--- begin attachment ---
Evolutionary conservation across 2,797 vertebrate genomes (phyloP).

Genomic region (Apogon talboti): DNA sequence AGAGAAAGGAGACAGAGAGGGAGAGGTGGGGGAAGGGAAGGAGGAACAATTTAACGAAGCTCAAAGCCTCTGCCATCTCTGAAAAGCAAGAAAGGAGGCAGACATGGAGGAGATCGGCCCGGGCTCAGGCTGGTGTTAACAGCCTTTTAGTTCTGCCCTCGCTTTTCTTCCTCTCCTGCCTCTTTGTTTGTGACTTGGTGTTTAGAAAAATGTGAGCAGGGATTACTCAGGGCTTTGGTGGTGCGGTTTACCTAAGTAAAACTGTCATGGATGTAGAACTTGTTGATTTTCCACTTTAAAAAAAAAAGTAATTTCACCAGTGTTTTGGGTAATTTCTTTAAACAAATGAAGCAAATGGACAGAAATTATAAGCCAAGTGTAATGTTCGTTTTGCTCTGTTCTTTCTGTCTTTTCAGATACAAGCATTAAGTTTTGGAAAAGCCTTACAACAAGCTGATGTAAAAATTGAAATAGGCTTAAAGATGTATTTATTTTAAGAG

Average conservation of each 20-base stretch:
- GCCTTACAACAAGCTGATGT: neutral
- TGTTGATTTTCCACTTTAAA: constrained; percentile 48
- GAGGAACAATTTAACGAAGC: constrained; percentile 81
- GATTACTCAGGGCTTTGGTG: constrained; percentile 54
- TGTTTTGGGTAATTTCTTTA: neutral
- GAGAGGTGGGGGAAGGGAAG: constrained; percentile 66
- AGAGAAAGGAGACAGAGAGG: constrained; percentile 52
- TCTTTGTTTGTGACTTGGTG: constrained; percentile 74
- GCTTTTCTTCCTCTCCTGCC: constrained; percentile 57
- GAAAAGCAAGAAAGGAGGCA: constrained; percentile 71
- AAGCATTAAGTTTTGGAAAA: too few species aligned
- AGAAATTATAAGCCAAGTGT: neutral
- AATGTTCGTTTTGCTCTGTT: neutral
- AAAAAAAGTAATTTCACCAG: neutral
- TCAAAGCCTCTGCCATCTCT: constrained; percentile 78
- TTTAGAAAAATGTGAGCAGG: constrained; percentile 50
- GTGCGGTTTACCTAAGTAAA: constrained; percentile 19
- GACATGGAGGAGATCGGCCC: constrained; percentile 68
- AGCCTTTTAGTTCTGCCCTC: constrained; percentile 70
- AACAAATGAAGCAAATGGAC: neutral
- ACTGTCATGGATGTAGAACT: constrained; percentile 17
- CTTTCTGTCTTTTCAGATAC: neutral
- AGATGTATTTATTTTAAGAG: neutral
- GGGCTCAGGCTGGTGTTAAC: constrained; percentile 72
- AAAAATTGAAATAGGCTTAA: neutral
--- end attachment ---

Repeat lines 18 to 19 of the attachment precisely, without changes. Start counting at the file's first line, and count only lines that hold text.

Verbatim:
- TCAAAGCCTCTGCCATCTCT: constrained; percentile 78
- TTTAGAAAAATGTGAGCAGG: constrained; percentile 50